The girlie-man approach to economics

Posted: Jan 04, 2006 12:05 AM

Gov. Arnold Schwarzenegger (R-Calif.) is feeling unpopular. His approval ratings have plummeted dramatically since four ballot measures he endorsed in the November special election went down to flaming electoral defeat. Since his election in 2003, his favorable rating has dropped below 40 percent.

 So Schwarzenegger has decided to do what all liberal Republicans do when the going gets tough: cave to liberal causes. To begin the new year, members of the Schwarzenegger administration announced that the governor would endorse the legislature's proposal to raise the minimum wage in the state of California from $6.75 per hour to $7.75 per hour.

 Conservatives have long known that Schwarzenegger is a social liberal. But if there were one issue upon which Schwarzenegger could peg his Republican self-identification, it was his fiscal conservatism. Schwarzenegger has long touted his love for the laissez-faire philosophy of Milton Friedman and Adam Smith. In a Sept. 24, 2003, editorial in The Wall Street Journal, Schwarzenegger explained that if elected, he would push for "removing, one by one, the innumerable impediments to growth -- excessive taxes, regulations and deficit-spending."

 Perhaps that strong fiscal libertarianism was meant only for show. Schwarzenegger's aides insist that the governor does not "prescribe political calculations to a public policy evaluation. … This governor does what he believes is in the best interest of the people of California and the economy of California." But it is hard to believe that the same governor who has twice vetoed proposed increases in the minimum wage has been convinced by all available evidence of his own error.

 Every reputable economic study demonstrates that raising the minimum wage leads to job loss. The reason is very simple: Businesses only have a certain amount of money they are willing to spend on jobs. If the wages for each job are increased by law (and not by the business' own cost-benefit analysis), fewer jobs will be available. The current minimum wage in the state of California is $6.75 per hour ($1.50 above the federal minimum wage). If a business can afford 30 employees at $6.75 per hour, it can afford only 26 employees at the increased minimum wage. Four people will have lost their jobs. If you are a business owner, do you do business in California, where the minimum wage is $7.75, or Nevada, where it is $5.15 per hour? Or how about Arizona, which has no state minimum-wage law at all, meaning that those businesses not covered federally under the Fair Labor Standards Act may pay whatever wages are agreed upon by the contracting parties?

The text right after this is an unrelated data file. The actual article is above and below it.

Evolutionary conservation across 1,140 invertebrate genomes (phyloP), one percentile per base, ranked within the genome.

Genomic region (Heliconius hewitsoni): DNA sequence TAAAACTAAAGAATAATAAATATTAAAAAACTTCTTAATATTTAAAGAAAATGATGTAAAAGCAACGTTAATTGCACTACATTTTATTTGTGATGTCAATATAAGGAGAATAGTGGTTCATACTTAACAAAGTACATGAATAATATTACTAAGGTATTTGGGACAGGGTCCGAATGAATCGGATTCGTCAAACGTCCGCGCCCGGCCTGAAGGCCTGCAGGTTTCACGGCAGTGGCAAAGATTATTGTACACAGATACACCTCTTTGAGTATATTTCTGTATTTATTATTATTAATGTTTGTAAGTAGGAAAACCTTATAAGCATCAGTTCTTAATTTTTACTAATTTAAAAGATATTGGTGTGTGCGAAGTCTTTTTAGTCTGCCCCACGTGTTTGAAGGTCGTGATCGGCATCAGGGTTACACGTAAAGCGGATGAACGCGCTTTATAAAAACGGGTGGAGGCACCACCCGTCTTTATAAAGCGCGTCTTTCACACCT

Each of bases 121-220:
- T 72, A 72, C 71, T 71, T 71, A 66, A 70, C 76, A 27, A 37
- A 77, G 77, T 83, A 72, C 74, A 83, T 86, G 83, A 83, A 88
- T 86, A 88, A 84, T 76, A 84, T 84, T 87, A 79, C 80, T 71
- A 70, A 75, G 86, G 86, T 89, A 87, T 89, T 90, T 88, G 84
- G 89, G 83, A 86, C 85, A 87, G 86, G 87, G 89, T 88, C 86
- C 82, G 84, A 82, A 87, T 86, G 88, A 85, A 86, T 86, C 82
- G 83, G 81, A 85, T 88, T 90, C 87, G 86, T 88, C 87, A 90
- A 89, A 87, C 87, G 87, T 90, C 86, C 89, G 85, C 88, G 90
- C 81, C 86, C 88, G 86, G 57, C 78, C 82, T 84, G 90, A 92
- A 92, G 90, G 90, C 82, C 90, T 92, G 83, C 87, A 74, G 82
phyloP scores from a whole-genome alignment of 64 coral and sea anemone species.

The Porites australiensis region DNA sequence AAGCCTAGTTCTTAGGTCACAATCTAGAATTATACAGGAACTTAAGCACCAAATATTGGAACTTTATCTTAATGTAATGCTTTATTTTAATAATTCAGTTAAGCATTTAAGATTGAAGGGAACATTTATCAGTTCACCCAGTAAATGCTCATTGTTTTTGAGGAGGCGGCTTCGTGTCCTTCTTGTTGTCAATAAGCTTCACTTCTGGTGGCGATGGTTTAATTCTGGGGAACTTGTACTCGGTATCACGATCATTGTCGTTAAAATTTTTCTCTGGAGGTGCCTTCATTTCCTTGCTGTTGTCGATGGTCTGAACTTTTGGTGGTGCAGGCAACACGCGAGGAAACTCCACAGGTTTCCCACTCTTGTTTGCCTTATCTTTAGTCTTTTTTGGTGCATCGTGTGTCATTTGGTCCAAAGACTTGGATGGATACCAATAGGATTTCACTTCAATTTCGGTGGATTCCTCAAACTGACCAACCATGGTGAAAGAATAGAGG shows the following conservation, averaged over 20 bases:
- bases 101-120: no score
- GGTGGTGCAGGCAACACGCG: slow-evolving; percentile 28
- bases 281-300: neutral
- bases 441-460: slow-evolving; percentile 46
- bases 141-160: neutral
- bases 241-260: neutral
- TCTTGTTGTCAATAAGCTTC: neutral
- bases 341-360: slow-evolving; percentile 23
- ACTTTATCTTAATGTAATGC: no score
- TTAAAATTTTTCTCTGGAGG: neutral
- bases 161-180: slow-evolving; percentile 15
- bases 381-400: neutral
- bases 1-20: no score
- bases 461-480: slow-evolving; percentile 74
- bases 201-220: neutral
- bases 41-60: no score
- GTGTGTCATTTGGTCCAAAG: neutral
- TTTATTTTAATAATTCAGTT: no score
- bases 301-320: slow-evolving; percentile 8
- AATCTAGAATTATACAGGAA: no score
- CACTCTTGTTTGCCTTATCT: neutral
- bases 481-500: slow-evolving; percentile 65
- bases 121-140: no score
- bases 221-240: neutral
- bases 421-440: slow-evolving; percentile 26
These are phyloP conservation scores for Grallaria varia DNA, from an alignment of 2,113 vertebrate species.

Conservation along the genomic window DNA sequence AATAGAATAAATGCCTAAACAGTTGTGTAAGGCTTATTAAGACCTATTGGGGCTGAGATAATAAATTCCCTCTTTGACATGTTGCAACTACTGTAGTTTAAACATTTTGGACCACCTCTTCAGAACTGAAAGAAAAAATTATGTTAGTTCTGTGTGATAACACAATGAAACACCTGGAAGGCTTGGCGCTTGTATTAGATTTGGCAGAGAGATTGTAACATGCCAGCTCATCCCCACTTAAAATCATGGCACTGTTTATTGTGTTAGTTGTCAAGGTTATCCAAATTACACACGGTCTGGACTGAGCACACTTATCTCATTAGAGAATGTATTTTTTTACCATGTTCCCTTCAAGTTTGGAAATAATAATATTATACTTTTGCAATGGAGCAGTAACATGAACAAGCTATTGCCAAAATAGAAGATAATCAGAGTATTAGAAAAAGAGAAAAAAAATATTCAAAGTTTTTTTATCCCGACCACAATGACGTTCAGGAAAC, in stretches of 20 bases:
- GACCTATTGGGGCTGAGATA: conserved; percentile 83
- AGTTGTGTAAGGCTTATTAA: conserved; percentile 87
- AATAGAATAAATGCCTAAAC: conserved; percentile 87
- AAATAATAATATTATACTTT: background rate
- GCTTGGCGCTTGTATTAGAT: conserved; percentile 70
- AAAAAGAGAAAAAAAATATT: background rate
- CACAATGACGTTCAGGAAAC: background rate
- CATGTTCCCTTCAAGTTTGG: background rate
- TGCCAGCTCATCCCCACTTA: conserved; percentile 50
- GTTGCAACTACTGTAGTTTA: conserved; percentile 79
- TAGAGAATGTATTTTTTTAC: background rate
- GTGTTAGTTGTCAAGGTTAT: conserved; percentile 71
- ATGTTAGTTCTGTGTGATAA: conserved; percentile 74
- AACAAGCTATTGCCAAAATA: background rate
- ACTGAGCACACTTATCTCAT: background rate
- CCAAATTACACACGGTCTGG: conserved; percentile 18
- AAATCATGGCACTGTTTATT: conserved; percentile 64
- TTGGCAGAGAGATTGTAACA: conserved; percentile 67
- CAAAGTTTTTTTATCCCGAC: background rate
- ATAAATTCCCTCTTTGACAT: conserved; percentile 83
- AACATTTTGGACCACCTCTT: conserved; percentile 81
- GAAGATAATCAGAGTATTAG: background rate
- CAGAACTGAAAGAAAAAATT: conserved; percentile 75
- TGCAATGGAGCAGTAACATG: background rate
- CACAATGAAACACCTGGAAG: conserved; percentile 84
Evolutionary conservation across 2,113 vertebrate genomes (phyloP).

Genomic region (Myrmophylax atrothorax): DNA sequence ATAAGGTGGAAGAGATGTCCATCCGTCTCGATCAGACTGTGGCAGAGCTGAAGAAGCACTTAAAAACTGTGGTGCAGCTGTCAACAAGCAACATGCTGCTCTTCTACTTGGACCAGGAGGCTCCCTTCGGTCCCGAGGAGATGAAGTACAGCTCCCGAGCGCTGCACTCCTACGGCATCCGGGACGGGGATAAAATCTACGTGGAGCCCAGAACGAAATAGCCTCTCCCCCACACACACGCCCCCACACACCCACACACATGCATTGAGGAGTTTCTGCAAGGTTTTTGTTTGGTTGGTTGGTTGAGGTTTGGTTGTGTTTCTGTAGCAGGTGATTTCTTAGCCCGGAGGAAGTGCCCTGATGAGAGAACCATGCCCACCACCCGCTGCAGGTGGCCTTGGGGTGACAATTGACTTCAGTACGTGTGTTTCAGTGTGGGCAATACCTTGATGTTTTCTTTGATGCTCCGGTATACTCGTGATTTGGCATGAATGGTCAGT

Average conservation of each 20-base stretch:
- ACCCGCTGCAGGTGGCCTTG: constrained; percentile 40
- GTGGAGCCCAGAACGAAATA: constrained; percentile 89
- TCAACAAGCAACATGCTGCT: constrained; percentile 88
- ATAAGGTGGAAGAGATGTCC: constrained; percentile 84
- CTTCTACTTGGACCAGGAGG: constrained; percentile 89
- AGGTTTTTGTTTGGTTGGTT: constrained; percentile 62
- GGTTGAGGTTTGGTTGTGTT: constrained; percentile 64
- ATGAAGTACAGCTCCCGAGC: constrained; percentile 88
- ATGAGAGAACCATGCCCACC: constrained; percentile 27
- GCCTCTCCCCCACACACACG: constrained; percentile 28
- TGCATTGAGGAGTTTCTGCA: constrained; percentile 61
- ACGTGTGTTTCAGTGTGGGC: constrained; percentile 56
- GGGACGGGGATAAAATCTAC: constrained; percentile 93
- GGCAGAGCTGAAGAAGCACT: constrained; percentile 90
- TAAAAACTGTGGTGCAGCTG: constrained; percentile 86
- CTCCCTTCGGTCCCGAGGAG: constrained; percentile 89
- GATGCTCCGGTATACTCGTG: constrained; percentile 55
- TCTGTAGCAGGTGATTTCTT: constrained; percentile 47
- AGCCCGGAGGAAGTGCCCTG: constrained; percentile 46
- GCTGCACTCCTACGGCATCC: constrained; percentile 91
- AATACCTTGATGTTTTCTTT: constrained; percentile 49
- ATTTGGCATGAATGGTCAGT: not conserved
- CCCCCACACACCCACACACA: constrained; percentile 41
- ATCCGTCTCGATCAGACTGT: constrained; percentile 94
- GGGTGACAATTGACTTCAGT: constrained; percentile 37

The California Chamber of Commerce estimates that increasing the minimum wage will add $2 billion in labor costs while discouraging businesses from coming to California. Raising the minimum wage has another effect, as well: It creates a greater incentive for California businesses to hire illegal immigrants. Illegal immigrants provide a deep source of labor for any business unable or unwilling to hire Americans at the minimum wage standard. And so more and more illegal immigrants cross the border to find jobs and/or take advantage of California's generous social safety net. The economic burden on citizens of the state of California continues to grow. Is this the economic revivification Gov. Schwarzenegger promised when he took office?

 It is especially strange that Gov. Schwarzenegger chooses to focus on the minimum wage issue now. Yes, his approval ratings are low. But the Democrat-dominated legislature has even lower approval ratings -- after the November special election, Californians disapproved of the legislature by an 80-20 margin. Capitulating to a legislature with basement-level approval ratings isn't only a bad policy move, it's a bad political move.

 But fear motivates liberal Republicans to do strange things. Faced with the prospect of an uphill battle, Gov. Schwarzenegger is retreating rather than advancing. In that September 2003 Wall Street Journal editorial, Schwarzenegger criticized then-Gov. Gray Davis, stating: "Mr. Davis says he wants jobs, but he has done everything possible to chase away job creators. Thanks to the economic policies of this administration, for the first time in California history, more native-born Americans are leaving this state than are moving here. No one would confuse the destructive economic policies of Gov. Davis and Lt. Gov. Cruz Bustamante with the pro-growth ideas of Milton Friedman or Adam Smith."

 Well, Gov. Schwarzenegger, no one would confuse adding additional wage regulations with the axioms of Friedman or Smith, either.